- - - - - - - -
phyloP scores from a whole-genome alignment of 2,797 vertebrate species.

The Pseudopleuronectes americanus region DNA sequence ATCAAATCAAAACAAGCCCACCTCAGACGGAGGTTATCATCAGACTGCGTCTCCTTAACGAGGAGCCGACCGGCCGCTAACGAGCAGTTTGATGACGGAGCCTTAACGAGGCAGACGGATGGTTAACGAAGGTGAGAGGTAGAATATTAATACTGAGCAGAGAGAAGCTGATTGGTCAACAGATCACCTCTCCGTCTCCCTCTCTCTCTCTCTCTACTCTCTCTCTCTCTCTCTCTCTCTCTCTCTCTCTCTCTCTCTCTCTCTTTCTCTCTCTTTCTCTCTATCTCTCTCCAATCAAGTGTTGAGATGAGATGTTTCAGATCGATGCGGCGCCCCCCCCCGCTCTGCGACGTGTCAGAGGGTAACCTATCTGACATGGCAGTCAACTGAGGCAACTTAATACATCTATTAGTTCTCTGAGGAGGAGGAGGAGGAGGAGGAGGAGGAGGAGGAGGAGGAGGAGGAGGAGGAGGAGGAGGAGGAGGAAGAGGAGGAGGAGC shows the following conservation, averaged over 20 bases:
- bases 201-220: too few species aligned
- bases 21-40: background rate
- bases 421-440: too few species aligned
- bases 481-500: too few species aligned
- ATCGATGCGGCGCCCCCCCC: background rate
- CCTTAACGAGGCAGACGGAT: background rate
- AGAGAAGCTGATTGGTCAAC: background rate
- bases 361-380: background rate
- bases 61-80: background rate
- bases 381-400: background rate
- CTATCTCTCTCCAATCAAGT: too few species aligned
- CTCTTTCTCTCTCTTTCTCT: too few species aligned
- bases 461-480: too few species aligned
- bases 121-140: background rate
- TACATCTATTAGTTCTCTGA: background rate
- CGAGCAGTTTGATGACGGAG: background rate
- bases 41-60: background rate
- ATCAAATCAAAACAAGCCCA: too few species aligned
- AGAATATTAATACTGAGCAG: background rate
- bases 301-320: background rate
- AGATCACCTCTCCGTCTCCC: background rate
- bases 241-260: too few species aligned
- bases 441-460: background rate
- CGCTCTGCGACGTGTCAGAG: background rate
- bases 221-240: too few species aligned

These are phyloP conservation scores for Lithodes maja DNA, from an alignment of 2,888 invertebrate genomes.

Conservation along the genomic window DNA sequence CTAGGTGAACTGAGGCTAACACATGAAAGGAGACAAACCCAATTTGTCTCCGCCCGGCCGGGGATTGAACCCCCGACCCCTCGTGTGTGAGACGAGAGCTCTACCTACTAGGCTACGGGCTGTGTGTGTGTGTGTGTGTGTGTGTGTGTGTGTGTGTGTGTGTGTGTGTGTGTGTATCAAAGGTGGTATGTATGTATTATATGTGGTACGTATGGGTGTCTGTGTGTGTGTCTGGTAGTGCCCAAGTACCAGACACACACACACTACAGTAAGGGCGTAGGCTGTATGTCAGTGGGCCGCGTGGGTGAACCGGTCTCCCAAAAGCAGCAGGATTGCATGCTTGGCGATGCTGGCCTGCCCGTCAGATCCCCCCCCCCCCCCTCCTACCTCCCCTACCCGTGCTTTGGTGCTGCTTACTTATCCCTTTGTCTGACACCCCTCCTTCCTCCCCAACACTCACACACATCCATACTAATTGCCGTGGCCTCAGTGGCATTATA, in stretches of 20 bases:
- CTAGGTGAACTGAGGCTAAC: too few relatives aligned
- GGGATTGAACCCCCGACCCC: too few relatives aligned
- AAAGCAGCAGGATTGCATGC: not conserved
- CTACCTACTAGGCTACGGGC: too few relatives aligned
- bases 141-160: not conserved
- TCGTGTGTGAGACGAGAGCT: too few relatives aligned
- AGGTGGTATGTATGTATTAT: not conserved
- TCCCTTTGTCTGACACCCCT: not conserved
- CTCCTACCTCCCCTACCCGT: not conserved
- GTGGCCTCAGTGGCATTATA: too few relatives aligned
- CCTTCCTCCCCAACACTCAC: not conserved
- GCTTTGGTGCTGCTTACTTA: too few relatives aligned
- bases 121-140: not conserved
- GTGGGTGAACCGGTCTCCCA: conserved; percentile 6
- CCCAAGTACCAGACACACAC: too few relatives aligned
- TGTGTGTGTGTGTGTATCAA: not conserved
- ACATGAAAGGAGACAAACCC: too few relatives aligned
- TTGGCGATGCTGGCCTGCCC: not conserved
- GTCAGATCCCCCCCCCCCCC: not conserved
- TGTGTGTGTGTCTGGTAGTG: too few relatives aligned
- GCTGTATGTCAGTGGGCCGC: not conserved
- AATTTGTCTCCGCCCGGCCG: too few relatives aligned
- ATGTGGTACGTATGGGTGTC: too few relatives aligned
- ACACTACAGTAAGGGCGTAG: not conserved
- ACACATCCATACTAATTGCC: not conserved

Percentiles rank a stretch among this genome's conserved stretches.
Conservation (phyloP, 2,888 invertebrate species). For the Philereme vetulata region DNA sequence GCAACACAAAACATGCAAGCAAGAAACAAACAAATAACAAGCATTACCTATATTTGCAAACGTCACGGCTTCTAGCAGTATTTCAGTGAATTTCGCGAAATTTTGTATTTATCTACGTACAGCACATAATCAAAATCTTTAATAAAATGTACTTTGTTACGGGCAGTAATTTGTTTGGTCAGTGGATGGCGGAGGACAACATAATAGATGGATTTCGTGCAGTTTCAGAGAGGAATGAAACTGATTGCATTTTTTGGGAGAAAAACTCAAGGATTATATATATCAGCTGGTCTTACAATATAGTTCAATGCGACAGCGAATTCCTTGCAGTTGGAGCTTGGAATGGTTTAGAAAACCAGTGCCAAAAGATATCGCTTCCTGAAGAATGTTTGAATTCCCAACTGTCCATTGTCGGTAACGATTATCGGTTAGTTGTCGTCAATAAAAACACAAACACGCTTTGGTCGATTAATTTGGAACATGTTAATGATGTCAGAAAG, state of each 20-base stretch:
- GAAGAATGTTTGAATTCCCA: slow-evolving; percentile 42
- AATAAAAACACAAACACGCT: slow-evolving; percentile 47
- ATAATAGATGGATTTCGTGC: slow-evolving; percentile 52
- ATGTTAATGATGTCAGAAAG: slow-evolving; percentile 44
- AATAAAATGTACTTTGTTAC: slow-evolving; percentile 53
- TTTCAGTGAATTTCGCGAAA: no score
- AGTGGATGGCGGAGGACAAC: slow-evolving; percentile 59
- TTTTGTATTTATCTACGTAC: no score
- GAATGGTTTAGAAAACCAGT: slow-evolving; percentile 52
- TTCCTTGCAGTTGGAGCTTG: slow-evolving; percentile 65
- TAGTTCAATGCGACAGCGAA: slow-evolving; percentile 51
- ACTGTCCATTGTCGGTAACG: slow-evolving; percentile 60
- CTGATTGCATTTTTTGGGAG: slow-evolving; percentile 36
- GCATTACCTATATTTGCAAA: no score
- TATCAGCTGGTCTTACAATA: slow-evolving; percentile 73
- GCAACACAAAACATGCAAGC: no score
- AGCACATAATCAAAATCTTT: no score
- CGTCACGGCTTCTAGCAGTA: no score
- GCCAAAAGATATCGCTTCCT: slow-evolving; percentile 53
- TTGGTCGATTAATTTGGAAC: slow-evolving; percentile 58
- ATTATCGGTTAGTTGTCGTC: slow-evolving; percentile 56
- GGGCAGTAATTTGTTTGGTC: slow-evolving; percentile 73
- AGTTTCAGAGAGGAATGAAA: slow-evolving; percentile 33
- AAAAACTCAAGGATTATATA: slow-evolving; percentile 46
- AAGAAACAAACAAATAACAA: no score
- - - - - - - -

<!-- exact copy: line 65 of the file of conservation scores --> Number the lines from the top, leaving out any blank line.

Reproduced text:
- GAATGGTTTAGAAAACCAGT: slow-evolving; percentile 52